Glenaeon Rudolf Steiner School

Remembrance Day Assembly 2017: Keeping the Peace

We are here today to remember the tragedy of war, and by commemorating the end of the first World War at 11 am on November 11th, 1918. Let me tell you what I learned from a letter written just a month before that date. When growing up I had a very old grand uncle, my father's uncle, Uncle Bill. He was a stone mason, very strong and able to split large pieces of sandstone with two hits of his chisel. We knew he had been a soldier on the Western Front in the first World War, and had survived, but he never ever talked about it. When he died, we found a letter he had written to his mother while on a break from the Western front, just a month before the end of the war on 8th October 1918, just over 99 years ago this week.

The letter is such a rare and unique document we sent it to the Australian War Memorial and it now lives as a little national treasure in the National library. It gives voice to a very young man about the same age as our oldest year 12 students, and provides a remarkable picture of life for a soldier in that terrible conflict. He was a scout who used to patrol in no man's land at night, seeking enemy troops and even capturing enemy soldiers. But when writing to his mother he wanted to assure her that all was well and he was only in limited danger. Australian soldiers were beginning to build a reputation for being good at what they did. Here is one paragraph from his long letter:

“Well the truth is Mum, we have no need to be frightened of the Hun himself. He has long since given up on quarrelling with the Australians. German prisoners tell us its just like running into a stone wall. They fairly hate us. One officer told us we were good fighters but were on the wrong side. Well Mum give me bully beef in preference to sauerkraut any day.”

I learned from his letter how Australian soldiers were earning a reputation for being very good at what they do, and almost 100 years later, that reputation is now well established. There are big powers today who like to go into battle with Australians by their side. The reason they do is that Australia’s defense forces are, like the phrase Qantas never crashes, renowned for not stuffing up, getting the job done and staying till the end. But I was surprised to learn more recently that Australia’s military are famous for something else.

A few years ago I heard a Lietenant-Colonel on the radio speaking about his experiences in the Solomon Islands where Australian troops had been sent to restore peace between warring tribal groups. The Solomons is a small island nation in the Pacific, very poor, and without the benefit of all the things we take for granted: law and order, hospitals, schools, and goodwill between people, all the things that make a peaceful life. We take for granted that you can go to Chatswood and go to the bank without being shot up by rival gangs fighting for control of the suburb. We take for granted that adults can vote for the government they wish without an unelected government being imposed on them.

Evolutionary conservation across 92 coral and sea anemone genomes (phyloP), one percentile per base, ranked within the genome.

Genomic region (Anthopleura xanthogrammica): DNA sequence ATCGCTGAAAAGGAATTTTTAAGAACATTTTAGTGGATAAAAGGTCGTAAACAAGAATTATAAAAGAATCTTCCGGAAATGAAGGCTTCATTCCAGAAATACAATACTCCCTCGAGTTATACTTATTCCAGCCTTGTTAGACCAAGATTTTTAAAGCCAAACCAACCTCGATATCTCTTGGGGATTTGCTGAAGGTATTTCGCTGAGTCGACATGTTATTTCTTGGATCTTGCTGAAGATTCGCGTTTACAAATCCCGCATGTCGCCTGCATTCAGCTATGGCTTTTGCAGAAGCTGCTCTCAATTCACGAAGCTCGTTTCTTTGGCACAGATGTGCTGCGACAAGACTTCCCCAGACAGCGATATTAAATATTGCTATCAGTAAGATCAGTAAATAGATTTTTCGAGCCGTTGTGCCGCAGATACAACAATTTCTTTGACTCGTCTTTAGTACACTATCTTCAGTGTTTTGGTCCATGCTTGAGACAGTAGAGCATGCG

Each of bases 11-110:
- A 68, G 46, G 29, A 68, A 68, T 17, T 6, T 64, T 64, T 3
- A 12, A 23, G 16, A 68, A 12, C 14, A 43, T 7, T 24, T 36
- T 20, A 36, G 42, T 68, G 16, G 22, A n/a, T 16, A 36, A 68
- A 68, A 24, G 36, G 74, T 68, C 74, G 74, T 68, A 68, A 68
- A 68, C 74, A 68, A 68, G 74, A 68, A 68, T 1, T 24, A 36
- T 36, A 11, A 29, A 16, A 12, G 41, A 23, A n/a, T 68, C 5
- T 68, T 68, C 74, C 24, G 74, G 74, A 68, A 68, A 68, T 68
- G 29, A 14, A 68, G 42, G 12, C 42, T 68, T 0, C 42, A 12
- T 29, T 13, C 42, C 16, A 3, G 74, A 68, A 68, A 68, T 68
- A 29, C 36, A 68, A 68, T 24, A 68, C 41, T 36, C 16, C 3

In some countries very close to Australia, these things don't happen: life can be marked by battles and fights between different groups in the community, even what we call civil war. When that happens you need soldiers to be able to stand between the fighting groups, to stop the fighting and to get the guns put down. Then you can enable all the things that have to happen to build a peaceful life: you can bring in teachers for the children, engineers to build sanitation, hospitals for the sick, carpenters to build houses, industry to make things, support farmers to grow food, and you can hold elections to allow people to vote freely. But the soldiers have to stop the fighting first and make peace. This is what the Australian Army did in the Solomon Islands 2003. They went there to make peace and to keep the peace: they were peacekeepers. The colonel I heard on the radio made an interesting statement, he said that one of Australia's greatest exports, that’s the things we send overseas, is peace.

So I looked up what he meant, and I was astonished to find that Australia's troops have the longest record of peacekeeping in the world. They were the first ever peacekeepers sent by the United Nations to Indonesia in 1947. Since then, we have sent Australian troops and police on 62 different missions, to Asia, the Pacific, Africa and even Europe. This is a remarkable record: since the Second World War Australia has been involved in a number of wars: Korea, Malaya, Vietnam, Iraq, Afghanistan. That’s five major conflicts. But there are 62 places where Australia has been a peace- keeper, stopping the fighting, enabling all the things that need to happen to build a peaceful life.

One of our greatest achievements was in East Timor where we helped one of the world's smallest countries emerge as an independent nation. The soldiers stood between the warring factions, the pro and anti- independence groups, and enabled an election to be held, the first ever real election ever held in the country.

What we learned from this action was the need for training in peacemaking as much for making war. In the Army headquarters now there is a Peace Operations Training Centre as part of its headquarters in Canberra.

And we also learned that peace making comes at a price: warring gangs don’t just stop shooting because soldiers stand in between them. Australian soldiers have died on peace keeping missions, and we remember them today.

So now I understand what the colonel meant when he said one of Australia's greatest exports is peace. We can be just as proud of our army as peacekeepers as we ever were of them as soldiers. The soldiers once only made war, but now they also make peace. And I like to think that my old uncle Bill, if he were alive today, would be out there making peace as much, and as well, as he once made war. Lest we forget.